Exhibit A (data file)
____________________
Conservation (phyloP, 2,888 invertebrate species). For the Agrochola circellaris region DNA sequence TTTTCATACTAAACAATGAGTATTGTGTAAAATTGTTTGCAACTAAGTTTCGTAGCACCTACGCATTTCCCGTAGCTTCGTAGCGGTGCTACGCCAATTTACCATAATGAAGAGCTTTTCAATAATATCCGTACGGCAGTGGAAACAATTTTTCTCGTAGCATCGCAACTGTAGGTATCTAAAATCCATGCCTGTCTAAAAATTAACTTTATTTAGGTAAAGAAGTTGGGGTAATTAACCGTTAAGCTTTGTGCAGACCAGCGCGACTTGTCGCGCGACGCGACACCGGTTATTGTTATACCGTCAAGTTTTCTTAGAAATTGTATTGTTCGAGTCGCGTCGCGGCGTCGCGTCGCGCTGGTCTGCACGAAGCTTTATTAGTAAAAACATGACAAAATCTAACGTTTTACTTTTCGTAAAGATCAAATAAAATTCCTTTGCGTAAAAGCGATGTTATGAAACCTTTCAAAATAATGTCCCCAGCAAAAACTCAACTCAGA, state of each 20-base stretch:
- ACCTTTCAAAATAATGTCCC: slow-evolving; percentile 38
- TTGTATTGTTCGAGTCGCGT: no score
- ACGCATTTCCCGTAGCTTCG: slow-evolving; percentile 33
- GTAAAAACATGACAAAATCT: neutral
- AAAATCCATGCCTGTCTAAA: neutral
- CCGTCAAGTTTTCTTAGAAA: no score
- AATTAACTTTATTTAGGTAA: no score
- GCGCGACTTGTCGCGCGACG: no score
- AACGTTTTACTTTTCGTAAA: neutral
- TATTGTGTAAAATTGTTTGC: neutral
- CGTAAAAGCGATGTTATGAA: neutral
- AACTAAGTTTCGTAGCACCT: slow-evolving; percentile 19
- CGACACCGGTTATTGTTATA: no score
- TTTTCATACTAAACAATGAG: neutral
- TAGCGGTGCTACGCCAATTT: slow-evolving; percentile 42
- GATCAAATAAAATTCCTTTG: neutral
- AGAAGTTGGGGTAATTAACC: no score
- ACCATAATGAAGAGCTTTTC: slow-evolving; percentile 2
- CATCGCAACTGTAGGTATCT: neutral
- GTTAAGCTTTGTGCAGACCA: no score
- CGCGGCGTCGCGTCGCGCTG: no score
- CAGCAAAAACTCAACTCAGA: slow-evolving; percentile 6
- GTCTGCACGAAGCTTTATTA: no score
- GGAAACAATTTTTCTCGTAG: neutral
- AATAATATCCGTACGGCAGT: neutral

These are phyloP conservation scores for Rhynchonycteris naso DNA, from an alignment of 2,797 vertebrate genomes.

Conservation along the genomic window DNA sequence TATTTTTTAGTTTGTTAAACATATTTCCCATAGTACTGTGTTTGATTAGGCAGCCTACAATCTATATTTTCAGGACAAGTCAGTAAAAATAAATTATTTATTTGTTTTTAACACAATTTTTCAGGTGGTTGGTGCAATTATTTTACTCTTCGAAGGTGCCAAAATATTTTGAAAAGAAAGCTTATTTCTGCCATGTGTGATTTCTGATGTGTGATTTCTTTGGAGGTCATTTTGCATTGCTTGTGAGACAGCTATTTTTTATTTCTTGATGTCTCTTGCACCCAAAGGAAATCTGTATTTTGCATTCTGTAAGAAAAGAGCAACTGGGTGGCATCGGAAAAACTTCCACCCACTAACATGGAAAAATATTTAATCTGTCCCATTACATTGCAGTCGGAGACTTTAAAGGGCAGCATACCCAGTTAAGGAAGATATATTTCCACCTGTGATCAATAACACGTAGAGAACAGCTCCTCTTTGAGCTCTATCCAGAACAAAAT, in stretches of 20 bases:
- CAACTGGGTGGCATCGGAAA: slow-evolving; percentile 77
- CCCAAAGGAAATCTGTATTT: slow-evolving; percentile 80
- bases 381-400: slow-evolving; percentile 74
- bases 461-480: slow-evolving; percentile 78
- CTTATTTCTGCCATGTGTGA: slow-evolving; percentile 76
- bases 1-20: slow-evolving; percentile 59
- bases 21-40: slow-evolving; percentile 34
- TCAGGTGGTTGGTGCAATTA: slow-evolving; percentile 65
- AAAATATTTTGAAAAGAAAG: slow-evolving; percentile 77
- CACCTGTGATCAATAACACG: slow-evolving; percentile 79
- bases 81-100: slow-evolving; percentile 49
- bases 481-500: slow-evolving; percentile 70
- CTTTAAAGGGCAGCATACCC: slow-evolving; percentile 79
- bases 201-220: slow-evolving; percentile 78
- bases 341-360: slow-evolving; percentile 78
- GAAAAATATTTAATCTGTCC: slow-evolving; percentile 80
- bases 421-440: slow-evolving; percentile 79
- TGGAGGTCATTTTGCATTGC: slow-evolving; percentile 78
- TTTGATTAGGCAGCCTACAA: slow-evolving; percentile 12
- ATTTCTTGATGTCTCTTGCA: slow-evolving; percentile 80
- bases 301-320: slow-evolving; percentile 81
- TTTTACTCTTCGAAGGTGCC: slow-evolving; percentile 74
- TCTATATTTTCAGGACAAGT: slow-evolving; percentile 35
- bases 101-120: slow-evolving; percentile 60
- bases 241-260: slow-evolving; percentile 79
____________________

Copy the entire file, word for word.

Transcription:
Conservation (phyloP, 2,888 invertebrate species). For the Agrochola circellaris region DNA sequence TTTTCATACTAAACAATGAGTATTGTGTAAAATTGTTTGCAACTAAGTTTCGTAGCACCTACGCATTTCCCGTAGCTTCGTAGCGGTGCTACGCCAATTTACCATAATGAAGAGCTTTTCAATAATATCCGTACGGCAGTGGAAACAATTTTTCTCGTAGCATCGCAACTGTAGGTATCTAAAATCCATGCCTGTCTAAAAATTAACTTTATTTAGGTAAAGAAGTTGGGGTAATTAACCGTTAAGCTTTGTGCAGACCAGCGCGACTTGTCGCGCGACGCGACACCGGTTATTGTTATACCGTCAAGTTTTCTTAGAAATTGTATTGTTCGAGTCGCGTCGCGGCGTCGCGTCGCGCTGGTCTGCACGAAGCTTTATTAGTAAAAACATGACAAAATCTAACGTTTTACTTTTCGTAAAGATCAAATAAAATTCCTTTGCGTAAAAGCGATGTTATGAAACCTTTCAAAATAATGTCCCCAGCAAAAACTCAACTCAGA, state of each 20-base stretch:
- ACCTTTCAAAATAATGTCCC: slow-evolving; percentile 38
- TTGTATTGTTCGAGTCGCGT: no score
- ACGCATTTCCCGTAGCTTCG: slow-evolving; percentile 33
- GTAAAAACATGACAAAATCT: neutral
- AAAATCCATGCCTGTCTAAA: neutral
- CCGTCAAGTTTTCTTAGAAA: no score
- AATTAACTTTATTTAGGTAA: no score
- GCGCGACTTGTCGCGCGACG: no score
- AACGTTTTACTTTTCGTAAA: neutral
- TATTGTGTAAAATTGTTTGC: neutral
- CGTAAAAGCGATGTTATGAA: neutral
- AACTAAGTTTCGTAGCACCT: slow-evolving; percentile 19
- CGACACCGGTTATTGTTATA: no score
- TTTTCATACTAAACAATGAG: neutral
- TAGCGGTGCTACGCCAATTT: slow-evolving; percentile 42
- GATCAAATAAAATTCCTTTG: neutral
- AGAAGTTGGGGTAATTAACC: no score
- ACCATAATGAAGAGCTTTTC: slow-evolving; percentile 2
- CATCGCAACTGTAGGTATCT: neutral
- GTTAAGCTTTGTGCAGACCA: no score
- CGCGGCGTCGCGTCGCGCTG: no score
- CAGCAAAAACTCAACTCAGA: slow-evolving; percentile 6
- GTCTGCACGAAGCTTTATTA: no score
- GGAAACAATTTTTCTCGTAG: neutral
- AATAATATCCGTACGGCAGT: neutral

These are phyloP conservation scores for Rhynchonycteris naso DNA, from an alignment of 2,797 vertebrate genomes.

Conservation along the genomic window DNA sequence TATTTTTTAGTTTGTTAAACATATTTCCCATAGTACTGTGTTTGATTAGGCAGCCTACAATCTATATTTTCAGGACAAGTCAGTAAAAATAAATTATTTATTTGTTTTTAACACAATTTTTCAGGTGGTTGGTGCAATTATTTTACTCTTCGAAGGTGCCAAAATATTTTGAAAAGAAAGCTTATTTCTGCCATGTGTGATTTCTGATGTGTGATTTCTTTGGAGGTCATTTTGCATTGCTTGTGAGACAGCTATTTTTTATTTCTTGATGTCTCTTGCACCCAAAGGAAATCTGTATTTTGCATTCTGTAAGAAAAGAGCAACTGGGTGGCATCGGAAAAACTTCCACCCACTAACATGGAAAAATATTTAATCTGTCCCATTACATTGCAGTCGGAGACTTTAAAGGGCAGCATACCCAGTTAAGGAAGATATATTTCCACCTGTGATCAATAACACGTAGAGAACAGCTCCTCTTTGAGCTCTATCCAGAACAAAAT, in stretches of 20 bases:
- CAACTGGGTGGCATCGGAAA: slow-evolving; percentile 77
- CCCAAAGGAAATCTGTATTT: slow-evolving; percentile 80
- bases 381-400: slow-evolving; percentile 74
- bases 461-480: slow-evolving; percentile 78
- CTTATTTCTGCCATGTGTGA: slow-evolving; percentile 76
- bases 1-20: slow-evolving; percentile 59
- bases 21-40: slow-evolving; percentile 34
- TCAGGTGGTTGGTGCAATTA: slow-evolving; percentile 65
- AAAATATTTTGAAAAGAAAG: slow-evolving; percentile 77
- CACCTGTGATCAATAACACG: slow-evolving; percentile 79
- bases 81-100: slow-evolving; percentile 49
- bases 481-500: slow-evolving; percentile 70
- CTTTAAAGGGCAGCATACCC: slow-evolving; percentile 79
- bases 201-220: slow-evolving; percentile 78
- bases 341-360: slow-evolving; percentile 78
- GAAAAATATTTAATCTGTCC: slow-evolving; percentile 80
- bases 421-440: slow-evolving; percentile 79
- TGGAGGTCATTTTGCATTGC: slow-evolving; percentile 78
- TTTGATTAGGCAGCCTACAA: slow-evolving; percentile 12
- ATTTCTTGATGTCTCTTGCA: slow-evolving; percentile 80
- bases 301-320: slow-evolving; percentile 81
- TTTTACTCTTCGAAGGTGCC: slow-evolving; percentile 74
- TCTATATTTTCAGGACAAGT: slow-evolving; percentile 35
- bases 101-120: slow-evolving; percentile 60
- bases 241-260: slow-evolving; percentile 79